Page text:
Congressional Republicans are pushing governors to stop paying out $300-per-week federal unemployment supplements that businesses say is handcuffing the post-pandemic recovery — and to use the cash for “back-to-work bonuses” instead.

House Minority Leader Kevin McCarthy launched the messaging effort hours after the Biden administration put the onus on struggling businesses to woo employees back to the workplace with higher wages.

“Our local job creators should not have to compete with the federal government for workers,” McCarthy wrote in a letter signed by Reps. Steve Scalise (R-La.), Kevin Brady (R-Tex.), and Jackie Walorski (R-Ind.) — three states whose governors have resisted the complaints of business owners who say the extra federal cash is keeping job-seekers home.

Last week’s unexpectedly dismal jobs-growth report added fuel to those concerns.

“Operation Warp Speed paved the way to defeating COVID-19,” McCarthy tweeted Friday. “Now is the time to reconnect workers with jobs so temporary job losses do not become permanent ones.”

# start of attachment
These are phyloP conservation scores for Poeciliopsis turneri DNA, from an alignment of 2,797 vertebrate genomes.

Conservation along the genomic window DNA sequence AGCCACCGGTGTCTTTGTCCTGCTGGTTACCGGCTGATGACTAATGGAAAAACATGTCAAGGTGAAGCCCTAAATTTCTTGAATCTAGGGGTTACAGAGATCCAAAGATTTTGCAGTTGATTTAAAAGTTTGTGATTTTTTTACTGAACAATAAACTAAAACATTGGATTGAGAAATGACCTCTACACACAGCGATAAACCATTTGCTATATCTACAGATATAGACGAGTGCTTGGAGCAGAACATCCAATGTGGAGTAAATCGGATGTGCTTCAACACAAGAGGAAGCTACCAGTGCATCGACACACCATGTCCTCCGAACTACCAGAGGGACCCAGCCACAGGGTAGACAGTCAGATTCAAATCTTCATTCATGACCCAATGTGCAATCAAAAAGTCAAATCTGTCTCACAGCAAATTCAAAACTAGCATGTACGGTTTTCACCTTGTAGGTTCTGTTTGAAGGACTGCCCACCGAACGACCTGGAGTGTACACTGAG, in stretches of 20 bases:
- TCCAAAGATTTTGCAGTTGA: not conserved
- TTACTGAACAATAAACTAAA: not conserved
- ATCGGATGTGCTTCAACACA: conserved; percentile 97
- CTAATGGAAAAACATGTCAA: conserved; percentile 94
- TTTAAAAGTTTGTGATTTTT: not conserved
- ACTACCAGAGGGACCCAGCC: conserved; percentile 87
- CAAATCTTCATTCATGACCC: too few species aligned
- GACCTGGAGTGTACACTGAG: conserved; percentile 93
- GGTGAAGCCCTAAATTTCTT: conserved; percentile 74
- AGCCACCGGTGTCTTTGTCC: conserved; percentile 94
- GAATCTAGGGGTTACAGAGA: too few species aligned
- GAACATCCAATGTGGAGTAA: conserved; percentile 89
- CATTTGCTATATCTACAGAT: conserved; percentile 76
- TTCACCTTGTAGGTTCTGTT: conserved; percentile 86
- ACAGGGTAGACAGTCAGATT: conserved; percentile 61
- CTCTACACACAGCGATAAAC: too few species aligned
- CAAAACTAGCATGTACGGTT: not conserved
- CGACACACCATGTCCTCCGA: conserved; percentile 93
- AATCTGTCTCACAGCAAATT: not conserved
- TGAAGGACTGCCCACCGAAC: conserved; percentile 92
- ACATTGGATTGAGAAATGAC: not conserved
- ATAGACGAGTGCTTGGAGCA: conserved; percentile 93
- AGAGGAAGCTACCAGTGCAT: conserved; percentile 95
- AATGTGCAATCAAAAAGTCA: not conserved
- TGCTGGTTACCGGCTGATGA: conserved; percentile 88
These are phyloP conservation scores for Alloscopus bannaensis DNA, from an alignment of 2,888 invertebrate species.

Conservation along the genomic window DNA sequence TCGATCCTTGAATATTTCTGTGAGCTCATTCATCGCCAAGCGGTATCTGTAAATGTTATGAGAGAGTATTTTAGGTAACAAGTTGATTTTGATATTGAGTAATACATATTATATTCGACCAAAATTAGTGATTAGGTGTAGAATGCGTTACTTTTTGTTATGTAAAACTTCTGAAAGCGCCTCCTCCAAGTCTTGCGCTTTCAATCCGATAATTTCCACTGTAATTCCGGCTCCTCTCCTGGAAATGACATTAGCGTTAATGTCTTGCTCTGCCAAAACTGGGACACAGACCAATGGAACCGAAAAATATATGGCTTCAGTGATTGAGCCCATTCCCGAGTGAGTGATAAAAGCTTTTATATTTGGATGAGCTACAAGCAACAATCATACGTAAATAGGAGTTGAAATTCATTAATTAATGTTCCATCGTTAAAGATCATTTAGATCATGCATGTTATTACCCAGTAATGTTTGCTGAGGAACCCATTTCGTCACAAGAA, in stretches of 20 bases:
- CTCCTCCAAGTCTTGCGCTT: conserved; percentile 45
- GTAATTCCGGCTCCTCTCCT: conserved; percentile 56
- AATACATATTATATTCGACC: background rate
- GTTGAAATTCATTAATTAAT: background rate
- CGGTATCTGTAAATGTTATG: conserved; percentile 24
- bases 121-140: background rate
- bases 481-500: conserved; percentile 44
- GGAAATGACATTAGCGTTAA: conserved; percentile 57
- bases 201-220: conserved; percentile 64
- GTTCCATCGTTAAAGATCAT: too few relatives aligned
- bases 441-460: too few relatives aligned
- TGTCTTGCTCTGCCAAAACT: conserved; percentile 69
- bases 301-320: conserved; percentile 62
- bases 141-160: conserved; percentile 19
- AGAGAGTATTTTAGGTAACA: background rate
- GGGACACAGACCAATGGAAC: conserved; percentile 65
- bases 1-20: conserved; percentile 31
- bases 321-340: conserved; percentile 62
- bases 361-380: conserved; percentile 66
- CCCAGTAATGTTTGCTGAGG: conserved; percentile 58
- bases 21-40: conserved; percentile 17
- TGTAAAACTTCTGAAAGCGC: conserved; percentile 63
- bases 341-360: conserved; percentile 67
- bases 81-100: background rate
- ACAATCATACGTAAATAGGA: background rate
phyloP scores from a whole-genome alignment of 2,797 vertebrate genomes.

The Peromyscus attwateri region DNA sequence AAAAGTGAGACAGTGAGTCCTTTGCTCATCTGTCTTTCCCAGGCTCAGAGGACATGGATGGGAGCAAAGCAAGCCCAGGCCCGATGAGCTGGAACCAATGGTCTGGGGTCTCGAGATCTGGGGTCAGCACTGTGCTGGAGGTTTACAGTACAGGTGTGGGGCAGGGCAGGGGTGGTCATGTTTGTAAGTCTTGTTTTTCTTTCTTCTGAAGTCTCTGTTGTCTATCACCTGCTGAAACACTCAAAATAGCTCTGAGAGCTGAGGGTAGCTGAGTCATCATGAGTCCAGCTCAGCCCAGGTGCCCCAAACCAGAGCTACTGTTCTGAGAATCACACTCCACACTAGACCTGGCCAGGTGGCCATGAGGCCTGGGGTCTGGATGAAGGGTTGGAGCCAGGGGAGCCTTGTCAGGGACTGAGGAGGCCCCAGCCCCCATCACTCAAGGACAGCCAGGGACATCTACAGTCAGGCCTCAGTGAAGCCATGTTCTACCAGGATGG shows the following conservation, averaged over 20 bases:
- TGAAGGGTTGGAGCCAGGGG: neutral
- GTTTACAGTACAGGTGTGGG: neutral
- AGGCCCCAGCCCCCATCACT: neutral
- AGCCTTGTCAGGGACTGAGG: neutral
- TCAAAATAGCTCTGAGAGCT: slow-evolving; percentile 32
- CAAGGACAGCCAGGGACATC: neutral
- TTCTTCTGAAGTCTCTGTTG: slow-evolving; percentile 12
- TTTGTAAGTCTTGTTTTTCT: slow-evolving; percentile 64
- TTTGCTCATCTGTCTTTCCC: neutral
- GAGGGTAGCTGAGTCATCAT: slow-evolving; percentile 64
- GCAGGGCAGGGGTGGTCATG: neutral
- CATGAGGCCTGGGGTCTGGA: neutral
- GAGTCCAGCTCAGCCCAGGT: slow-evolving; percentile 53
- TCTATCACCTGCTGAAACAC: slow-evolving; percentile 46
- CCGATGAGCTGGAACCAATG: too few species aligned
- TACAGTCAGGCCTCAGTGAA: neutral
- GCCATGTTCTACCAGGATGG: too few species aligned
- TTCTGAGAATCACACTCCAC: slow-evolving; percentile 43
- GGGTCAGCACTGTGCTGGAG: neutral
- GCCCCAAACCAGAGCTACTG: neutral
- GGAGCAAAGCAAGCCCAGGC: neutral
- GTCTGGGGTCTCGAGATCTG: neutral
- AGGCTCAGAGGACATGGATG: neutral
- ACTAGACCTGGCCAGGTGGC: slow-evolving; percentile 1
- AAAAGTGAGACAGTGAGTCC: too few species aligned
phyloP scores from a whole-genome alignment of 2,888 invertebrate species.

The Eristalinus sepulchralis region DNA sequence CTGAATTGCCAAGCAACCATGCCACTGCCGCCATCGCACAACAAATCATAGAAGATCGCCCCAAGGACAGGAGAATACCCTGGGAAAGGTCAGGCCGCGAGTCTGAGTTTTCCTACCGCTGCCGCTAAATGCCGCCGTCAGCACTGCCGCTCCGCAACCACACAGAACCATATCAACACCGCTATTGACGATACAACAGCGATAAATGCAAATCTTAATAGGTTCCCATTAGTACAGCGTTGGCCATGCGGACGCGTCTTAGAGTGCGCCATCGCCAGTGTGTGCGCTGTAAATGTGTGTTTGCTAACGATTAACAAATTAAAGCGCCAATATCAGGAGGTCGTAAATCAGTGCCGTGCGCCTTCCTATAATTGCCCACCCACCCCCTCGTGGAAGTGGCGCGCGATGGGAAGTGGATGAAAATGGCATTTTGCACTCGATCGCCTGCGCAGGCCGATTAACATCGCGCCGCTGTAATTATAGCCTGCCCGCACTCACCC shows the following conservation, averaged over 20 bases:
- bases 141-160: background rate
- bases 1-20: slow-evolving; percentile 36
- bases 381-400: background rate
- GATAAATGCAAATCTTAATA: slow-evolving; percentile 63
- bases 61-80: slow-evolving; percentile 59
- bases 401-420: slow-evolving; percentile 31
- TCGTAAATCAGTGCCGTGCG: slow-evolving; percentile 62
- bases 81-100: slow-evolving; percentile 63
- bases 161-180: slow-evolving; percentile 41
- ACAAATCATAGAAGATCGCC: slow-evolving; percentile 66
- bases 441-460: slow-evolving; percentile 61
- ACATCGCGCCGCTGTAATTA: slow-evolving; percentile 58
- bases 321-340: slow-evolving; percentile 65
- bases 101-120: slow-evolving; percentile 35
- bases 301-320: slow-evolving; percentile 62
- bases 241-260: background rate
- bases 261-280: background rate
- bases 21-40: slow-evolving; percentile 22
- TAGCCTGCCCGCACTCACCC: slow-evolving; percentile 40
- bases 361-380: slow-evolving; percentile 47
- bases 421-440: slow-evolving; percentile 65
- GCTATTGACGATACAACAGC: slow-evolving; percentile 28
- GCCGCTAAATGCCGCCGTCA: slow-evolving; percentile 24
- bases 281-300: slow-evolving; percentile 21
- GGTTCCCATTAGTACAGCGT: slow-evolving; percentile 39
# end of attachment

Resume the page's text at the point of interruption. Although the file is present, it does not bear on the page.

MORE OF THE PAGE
At least 14 states — Alabama, Arizona, Arkansas, Georgia, Idaho, Iowa, Mississippi, Missouri, Montana, North Dakota, Ohio, South Carolina, Tennessee and Wyoming — have announced plans to reject the federal supplement.

Some governors, including Montana Gov. Greg Gianforte, say they will use the funds to give $1,200 “return-to-work” bonuses to those who rejoin the labor force instead.

Montana Gov. Greg Gianforte will offer people “return-to-work” bonuses if they attain a job and keep it for at least a month.Thom Bridge/AP

McCarthy’s letter was directed at the 36 states — including New York — that are sticking with the supercharged unemployment checks, which are set to continue until September under President Biden’s COVID-19 stimulus.

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